I can’t find an FP locally; it gives a slightly lower dot pitch and slightly higher maximum resolution. It’s really more monitor than I need, though if I still did serious DTP, that low dot pitch and 1920×1440 resolution sure would be nice.

Frankly the Multisync has me wondering why people bother with anything less. The price is good and the picture is good, if not excellent. Meanwhile, the FEs rival the best Trinitron displays I’ve seen, without the two fine lines, and it’s an NEC.


Linksys revisited. Thanks for the corrections on the Linksys router. Yes indeed, with recent firmware you can change the MAC address. It’s buried, but that’s good–you shouldn’t routinely do that anyway.

Reviews of reviews again. Time to get back in the saddle. Yee-hah.

Pentium 4 systems (THG)

In this roundup, Tom Pabst complained bitterly about PC makers’ exploiting public ignorance, selling high-clock speed systems with shoddy peripherals in order to drive down the cost. So he built systems roughly equivalent to four PCs–a low-end P4 and similarly priced Athlon, and a high-end P4 and the top-of-the-line Athlon. Then he pitted them against each other. The P4s came up sorely lacking.

Performance of the real McCoy could vary significantly (no one thinks about the power supply in performance equations, but it plays a role), so this test is anything but conclusive, but it does finally and authoritatively point out the differences good components make. People who’ve read Computer Shopper (US) religiously and seen system shootouts know this–Shopper always printed system configurations, and occasionally an overachiever would show up, with great components, and blow away supposedly higher-end systems. This article on THG examines this phenomenon and does it well, I think.

Pabst does seem to forget that businesses aren’t in business to care about consumers though–they’re in business to make money. I’d like to think the marketplace rewards straight-shooters, but considering my book sales, I know that’s not always the case. As long as Dell thinks it’s good for profits to stay in bed with Intel, Dell will be in bed with Intel, no matter what it does to consumers.

MSI MS-6339 P4 motherboard (Sharky Extreme)

This is a good look at a fairly competitive P4 board, which explains the ins and outs of this board and why Intel changed the ATX standard. It points out this board’s quirks, and benchmarks it against an Intel and an Asus board. It does a good job of pointing out the reasons why you probably don’t want to buy a P4 at this time. I found it interesting that this benchmark didn’t mention Quake 3, which is one of the few things the P4 is really good at. Refreshing (I couldn’t care less about Quake scores, and I know I’m not alone on that) but ironic.

Congratulations to a fellow Missourian. I don’t like to talk politics much here, but… My fellow Missourian John Ashcroft is the new attorney general. Appropriately, the supposed racist was sworn in by Clarence Thomas.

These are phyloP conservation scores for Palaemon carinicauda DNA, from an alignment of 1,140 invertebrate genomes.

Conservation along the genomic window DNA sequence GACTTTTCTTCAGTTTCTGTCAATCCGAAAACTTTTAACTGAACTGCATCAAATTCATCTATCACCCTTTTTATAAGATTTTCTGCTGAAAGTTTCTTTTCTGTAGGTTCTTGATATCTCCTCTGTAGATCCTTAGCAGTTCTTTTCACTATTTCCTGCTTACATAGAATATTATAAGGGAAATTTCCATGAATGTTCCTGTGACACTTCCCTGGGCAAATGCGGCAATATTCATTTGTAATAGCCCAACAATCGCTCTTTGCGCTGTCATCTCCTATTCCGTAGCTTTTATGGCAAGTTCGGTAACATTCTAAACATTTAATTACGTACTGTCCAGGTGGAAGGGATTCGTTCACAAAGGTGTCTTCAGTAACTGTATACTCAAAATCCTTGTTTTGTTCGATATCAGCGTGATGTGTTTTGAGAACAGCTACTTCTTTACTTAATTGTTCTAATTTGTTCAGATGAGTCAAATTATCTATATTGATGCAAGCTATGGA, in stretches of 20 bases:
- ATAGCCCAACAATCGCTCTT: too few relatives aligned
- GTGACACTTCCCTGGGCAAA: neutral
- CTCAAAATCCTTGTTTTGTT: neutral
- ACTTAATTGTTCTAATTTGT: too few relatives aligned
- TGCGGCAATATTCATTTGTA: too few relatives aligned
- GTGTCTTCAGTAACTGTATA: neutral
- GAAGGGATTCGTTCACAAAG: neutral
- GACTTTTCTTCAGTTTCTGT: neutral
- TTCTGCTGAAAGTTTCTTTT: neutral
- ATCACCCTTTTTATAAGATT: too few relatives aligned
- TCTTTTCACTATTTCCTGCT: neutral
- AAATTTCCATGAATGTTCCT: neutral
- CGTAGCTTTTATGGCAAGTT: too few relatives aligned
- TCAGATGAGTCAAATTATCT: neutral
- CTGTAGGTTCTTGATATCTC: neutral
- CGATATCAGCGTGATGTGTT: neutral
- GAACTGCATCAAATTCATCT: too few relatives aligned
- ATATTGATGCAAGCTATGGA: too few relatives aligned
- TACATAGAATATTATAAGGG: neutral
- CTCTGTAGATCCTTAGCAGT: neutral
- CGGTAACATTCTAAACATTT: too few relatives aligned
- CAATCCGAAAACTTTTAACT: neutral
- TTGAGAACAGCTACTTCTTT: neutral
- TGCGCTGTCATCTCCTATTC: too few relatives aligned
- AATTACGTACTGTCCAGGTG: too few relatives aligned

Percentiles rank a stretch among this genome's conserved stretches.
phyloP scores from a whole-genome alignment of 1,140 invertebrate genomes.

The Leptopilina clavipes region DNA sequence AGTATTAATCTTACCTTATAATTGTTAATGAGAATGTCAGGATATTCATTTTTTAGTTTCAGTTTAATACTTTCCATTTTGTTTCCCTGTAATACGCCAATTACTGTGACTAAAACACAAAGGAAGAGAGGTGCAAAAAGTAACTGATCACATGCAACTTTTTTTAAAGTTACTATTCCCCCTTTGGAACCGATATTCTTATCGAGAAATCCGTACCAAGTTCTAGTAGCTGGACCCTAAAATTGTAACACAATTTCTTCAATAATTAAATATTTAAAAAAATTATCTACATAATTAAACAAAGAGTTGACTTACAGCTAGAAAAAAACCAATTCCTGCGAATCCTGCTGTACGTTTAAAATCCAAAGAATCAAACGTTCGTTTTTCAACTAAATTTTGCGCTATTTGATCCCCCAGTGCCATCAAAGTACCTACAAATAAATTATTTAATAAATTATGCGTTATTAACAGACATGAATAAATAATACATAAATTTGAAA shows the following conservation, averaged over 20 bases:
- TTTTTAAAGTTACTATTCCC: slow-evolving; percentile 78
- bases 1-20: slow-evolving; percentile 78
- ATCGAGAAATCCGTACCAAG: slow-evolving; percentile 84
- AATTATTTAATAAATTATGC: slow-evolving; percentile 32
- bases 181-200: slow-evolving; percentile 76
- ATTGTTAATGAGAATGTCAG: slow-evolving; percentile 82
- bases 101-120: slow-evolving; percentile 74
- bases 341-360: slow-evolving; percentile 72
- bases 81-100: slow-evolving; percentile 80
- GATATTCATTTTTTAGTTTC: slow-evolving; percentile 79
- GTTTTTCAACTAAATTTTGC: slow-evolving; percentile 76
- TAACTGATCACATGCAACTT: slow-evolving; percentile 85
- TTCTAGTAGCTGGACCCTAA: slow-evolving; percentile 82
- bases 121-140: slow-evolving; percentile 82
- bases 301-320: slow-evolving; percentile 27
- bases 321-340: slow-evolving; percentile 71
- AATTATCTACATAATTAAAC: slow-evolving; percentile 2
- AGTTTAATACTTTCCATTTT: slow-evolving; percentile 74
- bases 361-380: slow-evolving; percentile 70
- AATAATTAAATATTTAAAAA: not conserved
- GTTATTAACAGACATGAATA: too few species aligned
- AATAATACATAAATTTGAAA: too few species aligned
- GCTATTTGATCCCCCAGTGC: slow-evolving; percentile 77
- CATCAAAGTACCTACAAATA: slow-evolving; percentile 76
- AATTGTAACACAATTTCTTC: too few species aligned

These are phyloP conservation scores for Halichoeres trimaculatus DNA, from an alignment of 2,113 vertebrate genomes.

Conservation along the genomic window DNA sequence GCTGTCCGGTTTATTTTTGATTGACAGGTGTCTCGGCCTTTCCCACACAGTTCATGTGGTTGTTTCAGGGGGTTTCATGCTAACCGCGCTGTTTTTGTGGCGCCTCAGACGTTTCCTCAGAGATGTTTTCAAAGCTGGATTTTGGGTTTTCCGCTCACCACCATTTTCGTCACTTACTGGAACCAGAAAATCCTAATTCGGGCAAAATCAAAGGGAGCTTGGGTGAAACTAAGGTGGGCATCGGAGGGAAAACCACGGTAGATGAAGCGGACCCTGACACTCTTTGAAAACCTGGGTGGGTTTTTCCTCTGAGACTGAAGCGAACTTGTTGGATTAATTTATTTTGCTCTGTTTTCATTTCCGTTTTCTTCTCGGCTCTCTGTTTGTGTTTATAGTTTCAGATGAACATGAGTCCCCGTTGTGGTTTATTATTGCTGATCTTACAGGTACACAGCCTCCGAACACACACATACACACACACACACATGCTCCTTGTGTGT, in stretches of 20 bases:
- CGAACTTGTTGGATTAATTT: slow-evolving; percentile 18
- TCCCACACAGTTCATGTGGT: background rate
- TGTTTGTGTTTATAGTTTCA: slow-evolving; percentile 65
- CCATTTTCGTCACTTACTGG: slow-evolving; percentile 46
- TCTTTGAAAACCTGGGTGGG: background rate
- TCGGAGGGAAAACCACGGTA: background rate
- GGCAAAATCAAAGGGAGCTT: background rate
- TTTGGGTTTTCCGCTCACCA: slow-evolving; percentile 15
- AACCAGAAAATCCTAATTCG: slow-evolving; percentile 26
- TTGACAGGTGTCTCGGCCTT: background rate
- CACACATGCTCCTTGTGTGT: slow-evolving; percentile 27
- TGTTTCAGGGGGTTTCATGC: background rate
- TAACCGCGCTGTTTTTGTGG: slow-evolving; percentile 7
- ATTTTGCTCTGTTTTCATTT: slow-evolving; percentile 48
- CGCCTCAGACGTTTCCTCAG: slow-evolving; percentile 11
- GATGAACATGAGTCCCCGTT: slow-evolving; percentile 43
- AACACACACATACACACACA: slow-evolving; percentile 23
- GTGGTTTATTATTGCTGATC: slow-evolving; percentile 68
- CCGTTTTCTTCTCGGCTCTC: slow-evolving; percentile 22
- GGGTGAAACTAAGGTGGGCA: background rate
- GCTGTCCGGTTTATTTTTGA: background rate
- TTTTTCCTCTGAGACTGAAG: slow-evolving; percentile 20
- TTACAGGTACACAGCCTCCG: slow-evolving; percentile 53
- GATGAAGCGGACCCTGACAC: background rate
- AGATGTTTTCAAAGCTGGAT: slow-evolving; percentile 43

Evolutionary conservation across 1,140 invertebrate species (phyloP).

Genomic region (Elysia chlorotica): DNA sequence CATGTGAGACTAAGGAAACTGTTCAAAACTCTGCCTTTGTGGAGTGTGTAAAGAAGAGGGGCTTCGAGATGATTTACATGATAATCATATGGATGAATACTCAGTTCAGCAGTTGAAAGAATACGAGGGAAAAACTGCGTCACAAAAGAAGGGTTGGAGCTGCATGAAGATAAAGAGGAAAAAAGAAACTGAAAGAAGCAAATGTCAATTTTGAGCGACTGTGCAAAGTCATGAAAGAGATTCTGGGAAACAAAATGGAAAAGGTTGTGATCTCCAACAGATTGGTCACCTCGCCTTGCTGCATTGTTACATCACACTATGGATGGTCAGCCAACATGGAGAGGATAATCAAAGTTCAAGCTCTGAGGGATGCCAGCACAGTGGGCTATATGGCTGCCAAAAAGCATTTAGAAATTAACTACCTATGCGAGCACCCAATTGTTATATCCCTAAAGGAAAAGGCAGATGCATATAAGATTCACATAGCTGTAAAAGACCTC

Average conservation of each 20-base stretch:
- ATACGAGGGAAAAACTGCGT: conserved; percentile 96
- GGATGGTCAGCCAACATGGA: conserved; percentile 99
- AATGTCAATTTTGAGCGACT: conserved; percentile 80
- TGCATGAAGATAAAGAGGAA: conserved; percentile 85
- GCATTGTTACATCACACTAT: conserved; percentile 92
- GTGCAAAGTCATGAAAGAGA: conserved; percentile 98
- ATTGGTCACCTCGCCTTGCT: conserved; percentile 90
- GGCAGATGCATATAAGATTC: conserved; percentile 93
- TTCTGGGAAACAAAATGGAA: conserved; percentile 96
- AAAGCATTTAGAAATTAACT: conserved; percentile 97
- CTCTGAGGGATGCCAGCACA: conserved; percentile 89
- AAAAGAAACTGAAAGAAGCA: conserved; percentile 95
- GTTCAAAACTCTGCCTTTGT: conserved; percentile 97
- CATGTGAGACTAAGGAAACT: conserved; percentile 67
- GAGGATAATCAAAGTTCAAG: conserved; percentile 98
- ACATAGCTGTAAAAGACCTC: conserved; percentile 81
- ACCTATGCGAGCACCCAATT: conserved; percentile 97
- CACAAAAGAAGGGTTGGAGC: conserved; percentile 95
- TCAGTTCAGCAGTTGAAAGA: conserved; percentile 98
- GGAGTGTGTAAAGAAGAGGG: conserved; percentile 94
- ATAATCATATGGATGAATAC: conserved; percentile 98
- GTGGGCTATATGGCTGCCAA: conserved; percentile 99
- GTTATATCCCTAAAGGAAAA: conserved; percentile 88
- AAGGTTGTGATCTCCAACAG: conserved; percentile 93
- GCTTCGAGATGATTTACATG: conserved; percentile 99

As for the “Missouri fired him” rhetoric, here’s the truth on that: John Ashcroft and Mel Carnahan were the two most popular governors of recent memory. Were it not for term limits, Ashcroft would probably still be governor. Ashcroft and Carnahan were locked in a too-close-to-call race up until the point when Carnahan died in a plane crash. Carnahan then attained sainthood and won the election on a sympathy vote. Possible voter fraud in the city of St. Louis didn’t help matters any. But Ashcroft is a class act, so he didn’t contest the election, either on grounds of fraud or on grounds that a senator must be a citizen, and a dead man can’t be a citizen. Carnahan’s widow was then appointed to the Senate.

Teddy Kennedy threatened to filibuster Ashcroft, because he didn’t like Ashcroft’s conservatism. Never mind Ashcroft knows what the law is, and one of the tenets of his so-objectionable religion is that you obey and you uphold your government’s laws–no government exists without God’s allowing it to exist, according to John Ashcroft’s religion and mine. John Ashcroft is responsible to God to do his job, and to do it properly. His job is not to do Congress’ job. John Ashcroft knows this.

John Ashcroft, unlike most of his predecessors, has actually been an attorney general before. It was the post he held in Missouri before he was elected governor. John Ashcroft will do no less to uphold the law than his predecessor Janet Reno. If ever there was an honest and decent man, it’s John Ashcroft.

Jean Carnahan voted against Ashcroft. She said it was a matter of conscience. Really, what she was saying was John Ashcroft is too different politically from her dead husband.

John Ashcroft’s very different from her dead husband in another way too.